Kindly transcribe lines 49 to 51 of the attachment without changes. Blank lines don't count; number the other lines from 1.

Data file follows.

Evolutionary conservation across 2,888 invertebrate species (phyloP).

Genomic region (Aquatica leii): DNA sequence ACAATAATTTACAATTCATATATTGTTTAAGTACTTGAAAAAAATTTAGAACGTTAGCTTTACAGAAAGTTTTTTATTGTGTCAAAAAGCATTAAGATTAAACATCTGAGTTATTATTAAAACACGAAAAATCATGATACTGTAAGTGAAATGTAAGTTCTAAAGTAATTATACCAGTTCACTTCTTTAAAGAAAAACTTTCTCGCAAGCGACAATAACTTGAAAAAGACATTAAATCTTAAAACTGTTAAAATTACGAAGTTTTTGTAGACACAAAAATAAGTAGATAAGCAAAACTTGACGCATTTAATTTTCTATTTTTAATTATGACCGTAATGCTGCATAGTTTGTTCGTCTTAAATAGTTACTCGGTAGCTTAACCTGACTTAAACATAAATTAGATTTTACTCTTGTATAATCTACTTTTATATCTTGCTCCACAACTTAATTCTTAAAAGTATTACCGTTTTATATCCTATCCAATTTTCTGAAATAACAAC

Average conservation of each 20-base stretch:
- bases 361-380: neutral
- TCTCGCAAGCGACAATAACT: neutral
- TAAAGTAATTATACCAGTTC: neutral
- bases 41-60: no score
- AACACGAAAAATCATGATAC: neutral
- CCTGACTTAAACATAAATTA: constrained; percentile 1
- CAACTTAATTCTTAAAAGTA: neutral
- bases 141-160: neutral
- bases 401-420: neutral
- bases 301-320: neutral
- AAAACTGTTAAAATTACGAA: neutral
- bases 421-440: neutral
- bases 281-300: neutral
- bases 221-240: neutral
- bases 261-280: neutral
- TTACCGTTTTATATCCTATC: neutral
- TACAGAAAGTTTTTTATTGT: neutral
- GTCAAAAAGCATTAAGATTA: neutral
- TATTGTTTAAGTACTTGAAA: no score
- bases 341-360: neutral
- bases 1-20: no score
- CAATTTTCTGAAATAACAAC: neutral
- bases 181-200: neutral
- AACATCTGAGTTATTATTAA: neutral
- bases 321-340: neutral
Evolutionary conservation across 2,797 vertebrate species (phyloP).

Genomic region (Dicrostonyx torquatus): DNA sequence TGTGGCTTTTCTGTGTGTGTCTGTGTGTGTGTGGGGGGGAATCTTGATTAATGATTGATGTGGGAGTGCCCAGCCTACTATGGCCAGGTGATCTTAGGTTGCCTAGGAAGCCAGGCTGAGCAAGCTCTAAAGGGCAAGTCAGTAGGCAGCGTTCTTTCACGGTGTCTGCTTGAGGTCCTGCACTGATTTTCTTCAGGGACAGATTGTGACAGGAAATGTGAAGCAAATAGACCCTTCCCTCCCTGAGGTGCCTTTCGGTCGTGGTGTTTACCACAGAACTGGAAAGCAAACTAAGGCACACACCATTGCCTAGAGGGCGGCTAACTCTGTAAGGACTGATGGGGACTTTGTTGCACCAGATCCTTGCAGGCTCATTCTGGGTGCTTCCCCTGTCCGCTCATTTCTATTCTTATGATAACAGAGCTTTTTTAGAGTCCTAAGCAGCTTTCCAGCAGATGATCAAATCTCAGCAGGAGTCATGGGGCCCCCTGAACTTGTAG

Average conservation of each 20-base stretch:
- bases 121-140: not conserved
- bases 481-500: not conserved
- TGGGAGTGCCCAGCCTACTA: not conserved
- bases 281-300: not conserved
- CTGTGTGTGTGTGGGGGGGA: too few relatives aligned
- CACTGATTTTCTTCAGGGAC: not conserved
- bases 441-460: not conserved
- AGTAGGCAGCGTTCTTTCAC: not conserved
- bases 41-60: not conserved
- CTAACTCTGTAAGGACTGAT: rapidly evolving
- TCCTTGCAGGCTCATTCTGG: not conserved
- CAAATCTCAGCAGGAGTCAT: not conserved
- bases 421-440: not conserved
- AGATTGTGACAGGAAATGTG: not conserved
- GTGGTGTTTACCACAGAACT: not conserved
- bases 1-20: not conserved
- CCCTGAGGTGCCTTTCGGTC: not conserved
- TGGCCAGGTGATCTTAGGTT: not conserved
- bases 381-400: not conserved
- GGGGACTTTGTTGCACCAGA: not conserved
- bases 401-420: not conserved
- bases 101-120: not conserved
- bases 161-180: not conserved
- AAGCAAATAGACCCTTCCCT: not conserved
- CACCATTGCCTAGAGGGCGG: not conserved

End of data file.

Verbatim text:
- TGGCCAGGTGATCTTAGGTT: not conserved
- bases 381-400: not conserved
- GGGGACTTTGTTGCACCAGA: not conserved